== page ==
London: A new once-a-day pill which could help problem drinkers reduce the amount of alcohol they consume has been launched in the UK.
Manufacturers claim that dependent drinkers who take the drug nalmefene and undergo counselling can cut their alcohol consumption levels by 61 per cent.
The pill, also known as selincro, has been licensed for use by health officials in the UK and will be available for doctors to prescribe to their patients from today.
The drug has been licensed for "the reduction of alcohol consumption in adult patients with alcohol dependence without physical withdrawal symptoms and who do not require immediate detoxification", The Independent reported.
While current drugs help patients to quit alcohol, nalmefene helps people with drinking problems to cut back on the amount they drink.
The drug works by modulating the reward mechanism in the brain, Press Association reported.
A clinical trial into the drug helped patients cut the amount they consumed from 12.75 units a day to five units a day - a 61 per cent reduction.
Also patients who underwent counselling as well as taking the drug reduced their "heavy drinking days" from 23 days a month to nine days a month after undergoing the treatment for six months, researchers said.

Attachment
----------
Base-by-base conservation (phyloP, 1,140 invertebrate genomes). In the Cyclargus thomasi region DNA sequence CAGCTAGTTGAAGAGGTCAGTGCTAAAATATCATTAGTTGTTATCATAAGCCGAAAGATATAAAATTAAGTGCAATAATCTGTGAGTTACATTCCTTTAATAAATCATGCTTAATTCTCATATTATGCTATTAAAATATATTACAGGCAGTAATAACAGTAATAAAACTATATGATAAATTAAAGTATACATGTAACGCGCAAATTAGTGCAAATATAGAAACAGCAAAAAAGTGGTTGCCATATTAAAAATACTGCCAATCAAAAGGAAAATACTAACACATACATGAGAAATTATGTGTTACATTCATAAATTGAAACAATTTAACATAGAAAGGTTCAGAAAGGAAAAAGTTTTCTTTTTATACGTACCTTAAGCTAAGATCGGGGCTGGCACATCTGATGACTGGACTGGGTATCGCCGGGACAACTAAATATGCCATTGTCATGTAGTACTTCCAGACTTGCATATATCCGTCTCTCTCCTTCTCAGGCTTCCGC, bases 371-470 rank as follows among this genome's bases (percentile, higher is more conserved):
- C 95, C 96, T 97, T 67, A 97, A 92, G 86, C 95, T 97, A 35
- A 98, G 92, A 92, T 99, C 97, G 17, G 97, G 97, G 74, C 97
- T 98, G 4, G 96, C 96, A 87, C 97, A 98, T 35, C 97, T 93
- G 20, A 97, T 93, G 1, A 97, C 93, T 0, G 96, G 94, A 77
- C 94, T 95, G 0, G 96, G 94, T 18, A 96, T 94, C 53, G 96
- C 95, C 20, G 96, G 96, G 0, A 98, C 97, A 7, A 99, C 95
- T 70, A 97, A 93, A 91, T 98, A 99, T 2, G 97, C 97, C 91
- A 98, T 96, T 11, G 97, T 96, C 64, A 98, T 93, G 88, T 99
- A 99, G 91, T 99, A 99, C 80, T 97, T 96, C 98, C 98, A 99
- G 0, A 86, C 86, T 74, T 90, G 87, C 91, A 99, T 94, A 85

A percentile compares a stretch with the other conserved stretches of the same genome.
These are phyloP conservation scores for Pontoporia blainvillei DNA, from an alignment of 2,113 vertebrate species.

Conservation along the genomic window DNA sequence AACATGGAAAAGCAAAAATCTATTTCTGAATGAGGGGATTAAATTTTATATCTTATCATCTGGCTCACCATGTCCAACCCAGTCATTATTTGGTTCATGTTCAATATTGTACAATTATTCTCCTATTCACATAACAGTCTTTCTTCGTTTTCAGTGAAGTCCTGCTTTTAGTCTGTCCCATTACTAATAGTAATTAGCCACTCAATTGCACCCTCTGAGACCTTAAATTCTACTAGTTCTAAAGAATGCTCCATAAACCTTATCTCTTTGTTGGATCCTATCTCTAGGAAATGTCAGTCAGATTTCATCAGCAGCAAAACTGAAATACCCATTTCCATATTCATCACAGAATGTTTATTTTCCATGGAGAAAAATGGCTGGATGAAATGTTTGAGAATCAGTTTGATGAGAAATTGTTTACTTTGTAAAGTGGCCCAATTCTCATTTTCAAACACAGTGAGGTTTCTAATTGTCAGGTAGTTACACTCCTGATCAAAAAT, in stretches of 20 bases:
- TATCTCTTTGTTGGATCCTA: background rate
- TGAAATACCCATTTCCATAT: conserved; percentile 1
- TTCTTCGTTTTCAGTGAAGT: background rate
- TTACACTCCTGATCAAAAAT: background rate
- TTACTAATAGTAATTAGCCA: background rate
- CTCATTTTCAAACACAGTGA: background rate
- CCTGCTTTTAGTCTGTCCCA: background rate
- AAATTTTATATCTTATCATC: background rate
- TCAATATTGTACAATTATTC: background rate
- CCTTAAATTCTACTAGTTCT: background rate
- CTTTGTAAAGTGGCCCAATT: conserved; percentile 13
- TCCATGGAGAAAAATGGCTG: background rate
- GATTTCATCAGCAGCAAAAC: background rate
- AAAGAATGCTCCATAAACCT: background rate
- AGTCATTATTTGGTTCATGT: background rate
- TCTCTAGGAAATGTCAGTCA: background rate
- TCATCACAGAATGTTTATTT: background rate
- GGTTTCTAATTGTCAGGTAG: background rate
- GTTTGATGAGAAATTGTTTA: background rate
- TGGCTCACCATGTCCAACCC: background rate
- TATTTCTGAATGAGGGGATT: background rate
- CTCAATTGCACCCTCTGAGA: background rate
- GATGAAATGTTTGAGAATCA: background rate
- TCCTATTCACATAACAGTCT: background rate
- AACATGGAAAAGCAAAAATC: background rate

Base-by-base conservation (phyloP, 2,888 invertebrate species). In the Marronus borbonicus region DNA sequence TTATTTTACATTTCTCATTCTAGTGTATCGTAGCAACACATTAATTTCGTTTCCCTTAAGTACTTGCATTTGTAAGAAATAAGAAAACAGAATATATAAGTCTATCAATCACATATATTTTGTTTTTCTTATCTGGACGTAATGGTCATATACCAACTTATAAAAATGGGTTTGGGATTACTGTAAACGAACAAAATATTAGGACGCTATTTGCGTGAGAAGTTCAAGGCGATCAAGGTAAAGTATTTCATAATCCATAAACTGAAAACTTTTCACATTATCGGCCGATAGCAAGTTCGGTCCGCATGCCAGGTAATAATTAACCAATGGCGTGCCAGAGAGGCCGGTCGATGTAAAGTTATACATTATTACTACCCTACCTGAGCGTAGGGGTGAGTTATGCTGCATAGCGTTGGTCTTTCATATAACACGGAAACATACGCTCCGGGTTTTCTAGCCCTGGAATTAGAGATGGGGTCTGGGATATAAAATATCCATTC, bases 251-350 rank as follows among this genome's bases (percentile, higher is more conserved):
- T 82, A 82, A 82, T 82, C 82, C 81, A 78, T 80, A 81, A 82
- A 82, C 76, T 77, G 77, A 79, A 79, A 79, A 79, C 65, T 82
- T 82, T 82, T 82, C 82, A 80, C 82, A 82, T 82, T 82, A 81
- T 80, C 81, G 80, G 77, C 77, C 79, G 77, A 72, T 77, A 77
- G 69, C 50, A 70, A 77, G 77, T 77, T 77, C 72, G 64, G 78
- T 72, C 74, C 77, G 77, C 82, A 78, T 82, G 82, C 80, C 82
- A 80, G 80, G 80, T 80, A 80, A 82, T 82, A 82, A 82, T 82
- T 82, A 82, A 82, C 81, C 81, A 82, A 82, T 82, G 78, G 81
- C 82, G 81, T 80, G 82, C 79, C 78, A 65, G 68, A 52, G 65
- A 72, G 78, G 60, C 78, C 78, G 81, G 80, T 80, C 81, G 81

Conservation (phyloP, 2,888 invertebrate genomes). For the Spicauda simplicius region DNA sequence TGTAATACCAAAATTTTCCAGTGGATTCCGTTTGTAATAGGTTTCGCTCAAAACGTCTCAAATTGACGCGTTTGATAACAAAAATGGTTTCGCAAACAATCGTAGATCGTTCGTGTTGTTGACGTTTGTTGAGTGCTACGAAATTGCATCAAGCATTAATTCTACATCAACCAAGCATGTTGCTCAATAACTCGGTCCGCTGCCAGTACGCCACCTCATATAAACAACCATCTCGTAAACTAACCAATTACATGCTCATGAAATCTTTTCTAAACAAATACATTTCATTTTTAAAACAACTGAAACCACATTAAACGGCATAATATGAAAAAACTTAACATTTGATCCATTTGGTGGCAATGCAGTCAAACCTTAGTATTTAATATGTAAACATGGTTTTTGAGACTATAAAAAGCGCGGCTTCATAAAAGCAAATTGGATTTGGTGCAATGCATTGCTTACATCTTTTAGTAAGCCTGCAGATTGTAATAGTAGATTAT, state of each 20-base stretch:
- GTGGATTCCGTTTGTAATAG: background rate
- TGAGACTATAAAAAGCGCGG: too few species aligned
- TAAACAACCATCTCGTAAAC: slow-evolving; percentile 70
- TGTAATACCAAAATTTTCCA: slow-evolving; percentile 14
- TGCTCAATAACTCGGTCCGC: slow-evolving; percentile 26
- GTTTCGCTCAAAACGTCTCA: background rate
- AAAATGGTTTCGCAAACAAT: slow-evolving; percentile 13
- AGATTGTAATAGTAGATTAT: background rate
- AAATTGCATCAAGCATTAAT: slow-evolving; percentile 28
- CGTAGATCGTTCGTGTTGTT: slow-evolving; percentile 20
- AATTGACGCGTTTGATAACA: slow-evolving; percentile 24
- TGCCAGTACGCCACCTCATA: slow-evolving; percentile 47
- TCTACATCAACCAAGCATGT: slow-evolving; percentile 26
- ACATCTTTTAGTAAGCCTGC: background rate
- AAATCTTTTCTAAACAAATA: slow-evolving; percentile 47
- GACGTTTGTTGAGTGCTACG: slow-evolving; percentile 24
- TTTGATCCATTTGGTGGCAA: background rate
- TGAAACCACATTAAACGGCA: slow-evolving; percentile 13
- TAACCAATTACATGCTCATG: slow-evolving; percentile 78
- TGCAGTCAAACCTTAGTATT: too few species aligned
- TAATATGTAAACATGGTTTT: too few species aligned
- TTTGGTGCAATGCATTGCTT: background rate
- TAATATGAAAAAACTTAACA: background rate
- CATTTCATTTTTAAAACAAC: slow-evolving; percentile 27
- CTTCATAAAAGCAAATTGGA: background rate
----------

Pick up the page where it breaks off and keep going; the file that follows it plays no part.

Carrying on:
"The people who we saw in the study were not stereotypical alcoholics, most of them had families and jobs," said drug investigator Dr David Collier, of Barts and The London School of Medicine.
"For the majority, only they and those closest to them would have known that they had a problem with drinking.
"The results of the studies suggest that nalmefene, in combination with counselling, is a potentially helpful new option for the many people like them in the UK who need some assistance in cutting down their drinking," Collier said.